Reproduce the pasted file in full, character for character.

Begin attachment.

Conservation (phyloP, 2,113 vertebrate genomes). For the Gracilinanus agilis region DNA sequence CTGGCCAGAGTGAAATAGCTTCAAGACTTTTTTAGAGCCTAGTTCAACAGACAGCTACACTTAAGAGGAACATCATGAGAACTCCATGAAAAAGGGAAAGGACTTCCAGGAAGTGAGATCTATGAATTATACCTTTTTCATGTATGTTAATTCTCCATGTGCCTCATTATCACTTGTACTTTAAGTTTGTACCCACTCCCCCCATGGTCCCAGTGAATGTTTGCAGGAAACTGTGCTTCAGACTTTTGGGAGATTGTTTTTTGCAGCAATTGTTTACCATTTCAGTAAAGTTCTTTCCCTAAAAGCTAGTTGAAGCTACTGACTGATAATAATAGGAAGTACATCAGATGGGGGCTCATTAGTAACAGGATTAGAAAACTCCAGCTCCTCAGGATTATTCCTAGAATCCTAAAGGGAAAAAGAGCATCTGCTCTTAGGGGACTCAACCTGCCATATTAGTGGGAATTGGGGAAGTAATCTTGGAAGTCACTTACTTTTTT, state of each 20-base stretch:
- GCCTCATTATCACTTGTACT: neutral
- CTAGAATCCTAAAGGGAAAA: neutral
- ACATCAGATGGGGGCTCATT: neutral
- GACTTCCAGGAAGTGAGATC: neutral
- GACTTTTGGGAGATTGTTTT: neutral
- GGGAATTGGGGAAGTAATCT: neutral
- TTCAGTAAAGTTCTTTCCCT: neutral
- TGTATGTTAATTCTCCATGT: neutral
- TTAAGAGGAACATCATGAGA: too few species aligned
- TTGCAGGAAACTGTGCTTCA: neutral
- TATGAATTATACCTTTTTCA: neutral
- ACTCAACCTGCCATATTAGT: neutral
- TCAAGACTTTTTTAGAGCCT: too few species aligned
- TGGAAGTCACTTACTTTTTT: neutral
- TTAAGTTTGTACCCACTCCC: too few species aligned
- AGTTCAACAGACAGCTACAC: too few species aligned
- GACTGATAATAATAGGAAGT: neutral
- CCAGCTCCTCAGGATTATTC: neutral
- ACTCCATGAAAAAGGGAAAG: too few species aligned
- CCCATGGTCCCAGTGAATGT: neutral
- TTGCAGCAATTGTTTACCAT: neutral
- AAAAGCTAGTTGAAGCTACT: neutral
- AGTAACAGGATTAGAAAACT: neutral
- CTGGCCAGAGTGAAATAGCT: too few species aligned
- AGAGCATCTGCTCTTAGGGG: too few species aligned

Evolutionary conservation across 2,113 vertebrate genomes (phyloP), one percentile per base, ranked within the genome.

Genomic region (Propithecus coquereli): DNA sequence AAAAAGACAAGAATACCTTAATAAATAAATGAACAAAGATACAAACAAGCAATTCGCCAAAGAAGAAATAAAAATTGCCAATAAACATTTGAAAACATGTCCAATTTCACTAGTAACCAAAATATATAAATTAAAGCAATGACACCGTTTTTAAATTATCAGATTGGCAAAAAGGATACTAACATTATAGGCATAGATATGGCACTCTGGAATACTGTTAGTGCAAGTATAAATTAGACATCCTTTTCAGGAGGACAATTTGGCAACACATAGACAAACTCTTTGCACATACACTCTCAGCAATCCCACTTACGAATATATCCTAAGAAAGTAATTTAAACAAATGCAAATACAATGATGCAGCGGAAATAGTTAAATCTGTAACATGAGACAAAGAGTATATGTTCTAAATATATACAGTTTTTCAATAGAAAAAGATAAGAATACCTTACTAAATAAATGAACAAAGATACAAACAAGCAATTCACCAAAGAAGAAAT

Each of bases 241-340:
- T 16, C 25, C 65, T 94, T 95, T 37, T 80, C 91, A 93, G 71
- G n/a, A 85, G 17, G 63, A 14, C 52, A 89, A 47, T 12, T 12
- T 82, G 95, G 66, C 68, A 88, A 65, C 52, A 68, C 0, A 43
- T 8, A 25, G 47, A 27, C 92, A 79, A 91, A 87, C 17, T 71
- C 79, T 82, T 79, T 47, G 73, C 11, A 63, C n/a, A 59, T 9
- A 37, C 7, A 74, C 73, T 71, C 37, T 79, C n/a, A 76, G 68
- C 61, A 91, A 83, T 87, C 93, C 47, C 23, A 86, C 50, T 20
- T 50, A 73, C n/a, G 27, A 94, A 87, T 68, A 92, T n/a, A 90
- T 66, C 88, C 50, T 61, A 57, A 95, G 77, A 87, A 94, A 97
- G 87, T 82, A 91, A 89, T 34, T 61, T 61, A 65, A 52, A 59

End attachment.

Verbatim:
Conservation (phyloP, 2,113 vertebrate genomes). For the Gracilinanus agilis region DNA sequence CTGGCCAGAGTGAAATAGCTTCAAGACTTTTTTAGAGCCTAGTTCAACAGACAGCTACACTTAAGAGGAACATCATGAGAACTCCATGAAAAAGGGAAAGGACTTCCAGGAAGTGAGATCTATGAATTATACCTTTTTCATGTATGTTAATTCTCCATGTGCCTCATTATCACTTGTACTTTAAGTTTGTACCCACTCCCCCCATGGTCCCAGTGAATGTTTGCAGGAAACTGTGCTTCAGACTTTTGGGAGATTGTTTTTTGCAGCAATTGTTTACCATTTCAGTAAAGTTCTTTCCCTAAAAGCTAGTTGAAGCTACTGACTGATAATAATAGGAAGTACATCAGATGGGGGCTCATTAGTAACAGGATTAGAAAACTCCAGCTCCTCAGGATTATTCCTAGAATCCTAAAGGGAAAAAGAGCATCTGCTCTTAGGGGACTCAACCTGCCATATTAGTGGGAATTGGGGAAGTAATCTTGGAAGTCACTTACTTTTTT, state of each 20-base stretch:
- GCCTCATTATCACTTGTACT: neutral
- CTAGAATCCTAAAGGGAAAA: neutral
- ACATCAGATGGGGGCTCATT: neutral
- GACTTCCAGGAAGTGAGATC: neutral
- GACTTTTGGGAGATTGTTTT: neutral
- GGGAATTGGGGAAGTAATCT: neutral
- TTCAGTAAAGTTCTTTCCCT: neutral
- TGTATGTTAATTCTCCATGT: neutral
- TTAAGAGGAACATCATGAGA: too few species aligned
- TTGCAGGAAACTGTGCTTCA: neutral
- TATGAATTATACCTTTTTCA: neutral
- ACTCAACCTGCCATATTAGT: neutral
- TCAAGACTTTTTTAGAGCCT: too few species aligned
- TGGAAGTCACTTACTTTTTT: neutral
- TTAAGTTTGTACCCACTCCC: too few species aligned
- AGTTCAACAGACAGCTACAC: too few species aligned
- GACTGATAATAATAGGAAGT: neutral
- CCAGCTCCTCAGGATTATTC: neutral
- ACTCCATGAAAAAGGGAAAG: too few species aligned
- CCCATGGTCCCAGTGAATGT: neutral
- TTGCAGCAATTGTTTACCAT: neutral
- AAAAGCTAGTTGAAGCTACT: neutral
- AGTAACAGGATTAGAAAACT: neutral
- CTGGCCAGAGTGAAATAGCT: too few species aligned
- AGAGCATCTGCTCTTAGGGG: too few species aligned

Evolutionary conservation across 2,113 vertebrate genomes (phyloP), one percentile per base, ranked within the genome.

Genomic region (Propithecus coquereli): DNA sequence AAAAAGACAAGAATACCTTAATAAATAAATGAACAAAGATACAAACAAGCAATTCGCCAAAGAAGAAATAAAAATTGCCAATAAACATTTGAAAACATGTCCAATTTCACTAGTAACCAAAATATATAAATTAAAGCAATGACACCGTTTTTAAATTATCAGATTGGCAAAAAGGATACTAACATTATAGGCATAGATATGGCACTCTGGAATACTGTTAGTGCAAGTATAAATTAGACATCCTTTTCAGGAGGACAATTTGGCAACACATAGACAAACTCTTTGCACATACACTCTCAGCAATCCCACTTACGAATATATCCTAAGAAAGTAATTTAAACAAATGCAAATACAATGATGCAGCGGAAATAGTTAAATCTGTAACATGAGACAAAGAGTATATGTTCTAAATATATACAGTTTTTCAATAGAAAAAGATAAGAATACCTTACTAAATAAATGAACAAAGATACAAACAAGCAATTCACCAAAGAAGAAAT

Each of bases 241-340:
- T 16, C 25, C 65, T 94, T 95, T 37, T 80, C 91, A 93, G 71
- G n/a, A 85, G 17, G 63, A 14, C 52, A 89, A 47, T 12, T 12
- T 82, G 95, G 66, C 68, A 88, A 65, C 52, A 68, C 0, A 43
- T 8, A 25, G 47, A 27, C 92, A 79, A 91, A 87, C 17, T 71
- C 79, T 82, T 79, T 47, G 73, C 11, A 63, C n/a, A 59, T 9
- A 37, C 7, A 74, C 73, T 71, C 37, T 79, C n/a, A 76, G 68
- C 61, A 91, A 83, T 87, C 93, C 47, C 23, A 86, C 50, T 20
- T 50, A 73, C n/a, G 27, A 94, A 87, T 68, A 92, T n/a, A 90
- T 66, C 88, C 50, T 61, A 57, A 95, G 77, A 87, A 94, A 97
- G 87, T 82, A 91, A 89, T 34, T 61, T 61, A 65, A 52, A 59